It has been proved again and again that drip is the most effective and efficient watering system available. When a drip system is properly installed, it can save up to 30% of the water used.

The wall is part of a series of green measures the city is introducing in order to reduce pollution from traffic emissions.

The government has given Transport for London a grant from a new Clean Air Fund specifically designed to help London comply with legally binding European targets for reducing pollution.

In addition, there are plans for approximately 500 new street trees and shrubs to be planted at busy intersections.

Good on you, London! May you lead the way in green, living walls.

Friday, September 23, 2011

Staggered Overdoses of Acetaminophen Can Kill

Do we, as a society, take pills without seriously considering the possible consequences? Photo courtesy: LiveScience.com

As a society, we have become blinded by science. We are only too willing to ingest, swallow, eat or drink any medication that has an official seal of approval on it. The government wouldn't allow anyone to sell medicines to a trusting populace that could actually harm...would they?

I have one word...thalidomide. There have been a host of others. Now, another concern regarding the safety (or lack thereof) of these approved drugs has been revealed; and, it concerns our cherished OTC pain relievers.

Taking even slightly too much Tylenol over a period of several days can lead to an overdose with deadly consequences, a new study says.

The study looked at what are called "staggered overdoses," in which a person repeatedly exceeds the daily recommendation through small overdoses. This is in contrast to the more familiar single overdose, when a person takes too many pills at once.

In the study, staggered overdoses of acetaminophen (which is found in Tylenol and other pain relievers) were more deadly than single overdoses, even though people who experienced staggered overdoses typically took smaller total amounts of acetaminophen than those who experienced a single overdose.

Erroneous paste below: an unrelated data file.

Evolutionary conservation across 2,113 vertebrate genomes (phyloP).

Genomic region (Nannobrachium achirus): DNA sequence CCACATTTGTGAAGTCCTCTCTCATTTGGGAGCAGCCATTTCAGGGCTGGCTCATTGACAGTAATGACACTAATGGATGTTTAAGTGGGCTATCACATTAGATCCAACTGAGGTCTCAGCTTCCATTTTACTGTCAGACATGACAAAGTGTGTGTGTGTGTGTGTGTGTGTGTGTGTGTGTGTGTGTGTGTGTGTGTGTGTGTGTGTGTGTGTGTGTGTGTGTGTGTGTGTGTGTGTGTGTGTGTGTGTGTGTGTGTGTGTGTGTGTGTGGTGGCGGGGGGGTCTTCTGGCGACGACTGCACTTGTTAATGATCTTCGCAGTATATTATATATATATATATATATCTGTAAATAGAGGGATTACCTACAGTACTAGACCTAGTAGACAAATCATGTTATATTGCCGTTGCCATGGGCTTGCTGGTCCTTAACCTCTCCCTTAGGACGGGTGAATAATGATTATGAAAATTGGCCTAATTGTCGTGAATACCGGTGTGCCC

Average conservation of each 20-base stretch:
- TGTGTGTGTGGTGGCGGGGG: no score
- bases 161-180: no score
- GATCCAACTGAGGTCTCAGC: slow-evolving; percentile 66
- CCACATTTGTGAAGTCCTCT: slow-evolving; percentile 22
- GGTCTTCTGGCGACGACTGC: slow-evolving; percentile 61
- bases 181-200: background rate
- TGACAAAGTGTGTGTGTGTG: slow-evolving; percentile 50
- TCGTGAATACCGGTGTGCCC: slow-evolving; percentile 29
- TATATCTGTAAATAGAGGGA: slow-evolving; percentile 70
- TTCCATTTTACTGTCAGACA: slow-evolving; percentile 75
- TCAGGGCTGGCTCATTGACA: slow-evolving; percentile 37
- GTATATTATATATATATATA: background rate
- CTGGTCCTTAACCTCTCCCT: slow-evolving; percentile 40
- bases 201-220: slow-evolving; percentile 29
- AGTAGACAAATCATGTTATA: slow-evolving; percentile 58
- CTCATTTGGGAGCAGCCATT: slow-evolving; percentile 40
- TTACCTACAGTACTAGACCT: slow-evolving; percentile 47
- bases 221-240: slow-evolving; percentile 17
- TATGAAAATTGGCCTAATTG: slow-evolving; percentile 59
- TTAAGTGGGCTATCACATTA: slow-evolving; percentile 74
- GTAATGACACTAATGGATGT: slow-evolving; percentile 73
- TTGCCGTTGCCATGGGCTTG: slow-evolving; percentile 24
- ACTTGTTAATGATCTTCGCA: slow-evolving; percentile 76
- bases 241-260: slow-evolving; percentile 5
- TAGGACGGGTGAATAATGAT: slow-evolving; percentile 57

Doctors may not identify staggered overdoses right away, researchers added. People with a staggered overdose may have levels of the drug in their blood below what a standard blood test would indicate as an overdose, even when their liver is badly damaged.

People taking acetaminophen should stay within the recommended limits of the drug and take even less of it when they are on other painkillers, said study researcher Kenneth Simpson of the University of Edinburgh in Scotland. Packets of regular Tylenol pills (325 mg) say: "Do not take more than 5 tablets in 24 hours."

And, Simpson said, doctors should realize the criteria used to identify overdose patients do not work as well for staggered overdoses.

The study was published online in the British Journal of Clinical Pharmacology.

Simpson and colleagues examined information from 663 patients with liver problems caused by acetaminophen (also known as paracetamol) who were admitted to an Edinburgh hospital between 1992 and 2008.